President Barack Obama travels to New York on Thursday for a firsthand look at the damage left by superstorm Sandy and to meet with families recovering from the disaster, a White House official said.
It's the first time since his November 6 re-election that Obama will go back to the scene of the late October storm -- a combination hurricane and nor'easter that killed 110 people and left a trail of destroyed homes and businesses.
Obama plans to fly over stricken areas of New York, visit a federally-run "disaster recovery center," and then go on a "walking tour of an impacted neighborhood," a White House official said.
The official would not say which neighborhood the president would visit.
The New York City boroughs of Queens and Staten Island were particularly hard hit by the storm. Many residents of Rockaways, on the southern edge of Queens in Long Island, are still without power.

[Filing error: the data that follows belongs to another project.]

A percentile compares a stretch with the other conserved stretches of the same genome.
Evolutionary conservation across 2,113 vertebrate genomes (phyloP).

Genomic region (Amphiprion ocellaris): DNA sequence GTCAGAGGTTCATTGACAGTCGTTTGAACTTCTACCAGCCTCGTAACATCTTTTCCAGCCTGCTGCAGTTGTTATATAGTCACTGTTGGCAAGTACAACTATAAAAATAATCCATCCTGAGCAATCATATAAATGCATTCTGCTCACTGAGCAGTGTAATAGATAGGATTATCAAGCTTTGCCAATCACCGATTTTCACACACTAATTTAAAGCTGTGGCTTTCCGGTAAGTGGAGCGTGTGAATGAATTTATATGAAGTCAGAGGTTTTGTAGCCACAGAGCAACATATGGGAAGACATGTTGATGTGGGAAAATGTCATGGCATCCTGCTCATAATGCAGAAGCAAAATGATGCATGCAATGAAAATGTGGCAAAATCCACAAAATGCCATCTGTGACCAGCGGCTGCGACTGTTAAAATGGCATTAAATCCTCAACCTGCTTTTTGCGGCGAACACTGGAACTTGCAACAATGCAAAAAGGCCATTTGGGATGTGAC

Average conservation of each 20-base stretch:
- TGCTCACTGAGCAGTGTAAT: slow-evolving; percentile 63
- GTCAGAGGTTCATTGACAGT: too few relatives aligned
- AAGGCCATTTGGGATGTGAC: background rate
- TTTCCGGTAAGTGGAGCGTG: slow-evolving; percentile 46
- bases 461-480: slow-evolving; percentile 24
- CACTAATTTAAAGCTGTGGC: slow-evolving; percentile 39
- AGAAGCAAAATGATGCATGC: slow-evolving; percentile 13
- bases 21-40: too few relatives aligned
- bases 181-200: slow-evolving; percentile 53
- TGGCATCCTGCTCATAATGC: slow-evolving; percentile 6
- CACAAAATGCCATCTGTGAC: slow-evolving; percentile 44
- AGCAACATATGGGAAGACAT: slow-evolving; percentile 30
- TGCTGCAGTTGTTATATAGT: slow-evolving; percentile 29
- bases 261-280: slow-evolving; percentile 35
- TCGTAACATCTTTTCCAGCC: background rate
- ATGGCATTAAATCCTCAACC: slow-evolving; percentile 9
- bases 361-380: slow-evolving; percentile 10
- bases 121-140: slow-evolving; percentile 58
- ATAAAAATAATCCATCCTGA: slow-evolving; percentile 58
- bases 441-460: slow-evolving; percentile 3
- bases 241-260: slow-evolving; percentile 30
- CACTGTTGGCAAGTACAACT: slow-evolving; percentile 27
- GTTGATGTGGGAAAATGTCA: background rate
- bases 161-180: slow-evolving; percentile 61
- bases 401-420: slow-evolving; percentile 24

New York Governor Andrew Cuomo and New York Mayor Michael Bloomberg were joining Obama for the aerial tour, the White House official said.
On Monday, Cuomo asked for $30 billion in federal aid to help his state recover from the storm, describing the impact as "cataclysmic."
The storm hit on October 29 as Obama was in the final stretch of the presidential race against Republican candidate Mitt Romney.
He suspended campaigning for four days to manage the federal response to the disaster, which was felt across a swath of the US East Coast from Virginia to Rhode Island, but was especially destructive in New York and New Jersey.
During a visit to New Jersey on October 31, he toured storm-battered towns with Republican Governor Chris Christie, who showered praise on the president at an uncertain moment in the close race for the White House.